Madden eked out a living as special correspondent in Portugal for the Morning Chronicle; he wrote an unpublished history of Portugal, rediscovered an interest in Irish affairs, gave more time to his researches on the United Irishmen (begun on his first visit to America in 1835), and was elected MRIA (23 February 1846). On the return of the whigs to power he was appointed colonial secretary in Western Australia (early 1847). During his nine months in the Antipodes he was a friend of the Aborigines and of Irish catholic settlers on the Swan River. But eventually thwarted in his dealings with the local landowners by a newly-arrived governor, a fellow Irishman, Charles Fitzgerald, and learning of the death by drowning of his elder son, William Forde Madden (1829–48), working as an engineer on the Shannon, Madden returned to Ireland for good early in 1849. From 1850 until retirement in March 1880 he was secretary of the Loan Fund Board with an office at Dublin Castle.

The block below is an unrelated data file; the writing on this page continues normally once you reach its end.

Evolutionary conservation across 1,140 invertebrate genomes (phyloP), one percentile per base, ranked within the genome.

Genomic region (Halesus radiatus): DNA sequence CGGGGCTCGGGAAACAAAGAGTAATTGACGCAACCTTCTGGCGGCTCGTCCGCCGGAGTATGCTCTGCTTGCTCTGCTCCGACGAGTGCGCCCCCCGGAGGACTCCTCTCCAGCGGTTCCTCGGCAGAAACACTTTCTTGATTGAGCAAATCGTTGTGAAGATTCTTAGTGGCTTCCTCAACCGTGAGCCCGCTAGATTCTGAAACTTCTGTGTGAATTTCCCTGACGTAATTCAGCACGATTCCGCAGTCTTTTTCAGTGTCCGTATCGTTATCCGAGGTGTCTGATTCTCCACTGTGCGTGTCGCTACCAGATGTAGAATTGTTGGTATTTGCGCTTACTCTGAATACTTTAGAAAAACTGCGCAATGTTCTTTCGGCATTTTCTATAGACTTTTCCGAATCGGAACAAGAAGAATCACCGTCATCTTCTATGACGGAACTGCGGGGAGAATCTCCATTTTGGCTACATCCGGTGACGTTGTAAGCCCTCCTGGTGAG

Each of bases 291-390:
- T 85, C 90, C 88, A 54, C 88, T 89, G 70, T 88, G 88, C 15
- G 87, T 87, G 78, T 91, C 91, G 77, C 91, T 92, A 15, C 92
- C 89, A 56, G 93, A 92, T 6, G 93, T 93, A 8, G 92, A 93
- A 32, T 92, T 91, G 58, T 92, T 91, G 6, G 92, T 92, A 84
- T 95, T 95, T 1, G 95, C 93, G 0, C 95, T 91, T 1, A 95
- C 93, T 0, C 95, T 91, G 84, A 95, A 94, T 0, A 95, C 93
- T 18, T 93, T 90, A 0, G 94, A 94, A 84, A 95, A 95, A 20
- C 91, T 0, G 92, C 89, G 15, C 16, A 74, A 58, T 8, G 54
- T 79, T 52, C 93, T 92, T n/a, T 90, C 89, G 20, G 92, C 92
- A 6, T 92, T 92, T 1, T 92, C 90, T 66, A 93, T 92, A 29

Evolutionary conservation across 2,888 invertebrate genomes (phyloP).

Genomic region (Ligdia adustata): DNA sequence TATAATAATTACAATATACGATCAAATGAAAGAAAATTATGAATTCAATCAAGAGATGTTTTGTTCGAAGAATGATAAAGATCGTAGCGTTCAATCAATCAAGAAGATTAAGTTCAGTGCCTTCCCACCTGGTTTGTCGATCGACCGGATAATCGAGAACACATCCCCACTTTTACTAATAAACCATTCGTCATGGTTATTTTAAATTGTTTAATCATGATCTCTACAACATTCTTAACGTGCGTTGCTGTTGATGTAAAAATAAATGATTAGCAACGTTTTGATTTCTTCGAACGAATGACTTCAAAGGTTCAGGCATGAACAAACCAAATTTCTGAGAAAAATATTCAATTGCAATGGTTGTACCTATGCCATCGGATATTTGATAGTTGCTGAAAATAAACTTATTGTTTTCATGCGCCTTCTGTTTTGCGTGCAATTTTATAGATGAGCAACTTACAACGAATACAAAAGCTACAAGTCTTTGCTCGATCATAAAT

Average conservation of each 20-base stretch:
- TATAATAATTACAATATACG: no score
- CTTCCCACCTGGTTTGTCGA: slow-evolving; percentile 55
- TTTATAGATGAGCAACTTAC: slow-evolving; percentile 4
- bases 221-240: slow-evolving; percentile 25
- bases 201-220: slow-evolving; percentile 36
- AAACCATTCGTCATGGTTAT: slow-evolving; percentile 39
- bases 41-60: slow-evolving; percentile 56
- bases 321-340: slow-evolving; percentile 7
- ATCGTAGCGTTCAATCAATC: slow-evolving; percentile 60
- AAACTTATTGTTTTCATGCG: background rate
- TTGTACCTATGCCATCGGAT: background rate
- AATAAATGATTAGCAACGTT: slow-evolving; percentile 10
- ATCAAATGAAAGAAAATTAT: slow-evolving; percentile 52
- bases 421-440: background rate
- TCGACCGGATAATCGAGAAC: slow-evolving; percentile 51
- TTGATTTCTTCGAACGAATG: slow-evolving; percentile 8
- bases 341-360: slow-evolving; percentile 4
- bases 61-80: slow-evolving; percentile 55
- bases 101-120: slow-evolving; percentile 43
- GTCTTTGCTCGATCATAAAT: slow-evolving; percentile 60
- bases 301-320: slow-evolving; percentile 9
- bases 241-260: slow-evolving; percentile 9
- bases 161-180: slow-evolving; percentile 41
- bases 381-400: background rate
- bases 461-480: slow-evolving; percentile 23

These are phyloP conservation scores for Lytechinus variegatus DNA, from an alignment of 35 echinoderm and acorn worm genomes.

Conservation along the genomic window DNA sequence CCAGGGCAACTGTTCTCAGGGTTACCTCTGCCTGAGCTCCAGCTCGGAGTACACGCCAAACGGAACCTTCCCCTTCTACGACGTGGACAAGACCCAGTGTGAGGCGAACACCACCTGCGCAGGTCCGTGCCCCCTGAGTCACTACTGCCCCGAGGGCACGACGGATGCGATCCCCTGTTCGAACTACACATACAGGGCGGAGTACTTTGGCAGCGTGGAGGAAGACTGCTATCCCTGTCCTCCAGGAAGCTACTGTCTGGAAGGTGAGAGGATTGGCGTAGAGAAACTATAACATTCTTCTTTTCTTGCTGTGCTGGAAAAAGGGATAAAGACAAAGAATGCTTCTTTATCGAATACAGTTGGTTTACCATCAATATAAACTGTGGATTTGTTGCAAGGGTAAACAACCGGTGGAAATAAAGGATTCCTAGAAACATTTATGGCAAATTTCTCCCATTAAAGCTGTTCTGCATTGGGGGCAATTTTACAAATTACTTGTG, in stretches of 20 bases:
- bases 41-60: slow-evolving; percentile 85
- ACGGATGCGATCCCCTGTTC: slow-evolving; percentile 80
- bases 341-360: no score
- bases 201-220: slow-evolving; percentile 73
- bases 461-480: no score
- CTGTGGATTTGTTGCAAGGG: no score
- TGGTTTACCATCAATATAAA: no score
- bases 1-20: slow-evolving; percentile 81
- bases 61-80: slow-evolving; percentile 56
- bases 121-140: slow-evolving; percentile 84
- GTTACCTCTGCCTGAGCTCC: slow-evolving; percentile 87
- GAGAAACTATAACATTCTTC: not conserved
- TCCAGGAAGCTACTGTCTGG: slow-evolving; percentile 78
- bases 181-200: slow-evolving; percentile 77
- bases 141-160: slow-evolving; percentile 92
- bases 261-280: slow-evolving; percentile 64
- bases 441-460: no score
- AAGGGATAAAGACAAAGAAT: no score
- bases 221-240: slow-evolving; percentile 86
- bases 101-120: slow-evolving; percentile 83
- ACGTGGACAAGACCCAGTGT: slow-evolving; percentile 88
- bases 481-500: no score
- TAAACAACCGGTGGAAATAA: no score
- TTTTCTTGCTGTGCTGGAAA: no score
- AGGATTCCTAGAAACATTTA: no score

Madden was a prolific writer. It is for his writings on the United Irishmen that he is best known in Ireland. His interest began when he visited and befriended in New York, after leaving Jamaica in 1835, the elderly William James MacNeven (qv), by then the sole survivor of the original leadership of the Irish revolutionary movement, who persuaded him to become its historian. For the next six or seven years Madden collected information, oral as well as documentary, from elderly survivors or descendants whom he sought out in Ireland. His aim was to rehabilitate the United Irishmen, to lend them respectability, and to explain their rebellion as an inevitable consequence of bad government. The result was seven volumes entitled The United Irishmen, their lives and times (1842–6); four more volumes appeared later (1857–60). The work is partisan, uncritical, and disorganised but invaluable for its originality, sources, and detail. Its treatment is largely biographical (over 50 United Irishmen are featured) and lacks the usual narrative. Madden's position at Dublin Castle was a leisurely one that gave him the opportunity to produce more books: The life and martyrdom of Savonarola (1853; 2nd ed., 1854); The literary life and correspondence of the countess of Blessington (3 vols, 1855); a contentious work of comparative archaeology, Monuments of primeval antiquity . . . in northern Africa, Ireland, England and France (1862); a book exonerating the papacy, Galileo and the Inquisition (1863); and, a work part of which remains unpublished, The history of Irish periodical literature (1867). Altogether Madden wrote over 20 other books on widely different subjects, besides working as a journalist, composing verse and writing a novel, The mussulman (3 vols, 1830). The books on the Turkish empire, the Caribbean and Irish periodicals as well as the 11 volumes on the United Irishmen are still studied. He was a book collector; his library was twice depleted to raise money to pay debts and yet he added to it again so that the auction of his books after his death lasted six days.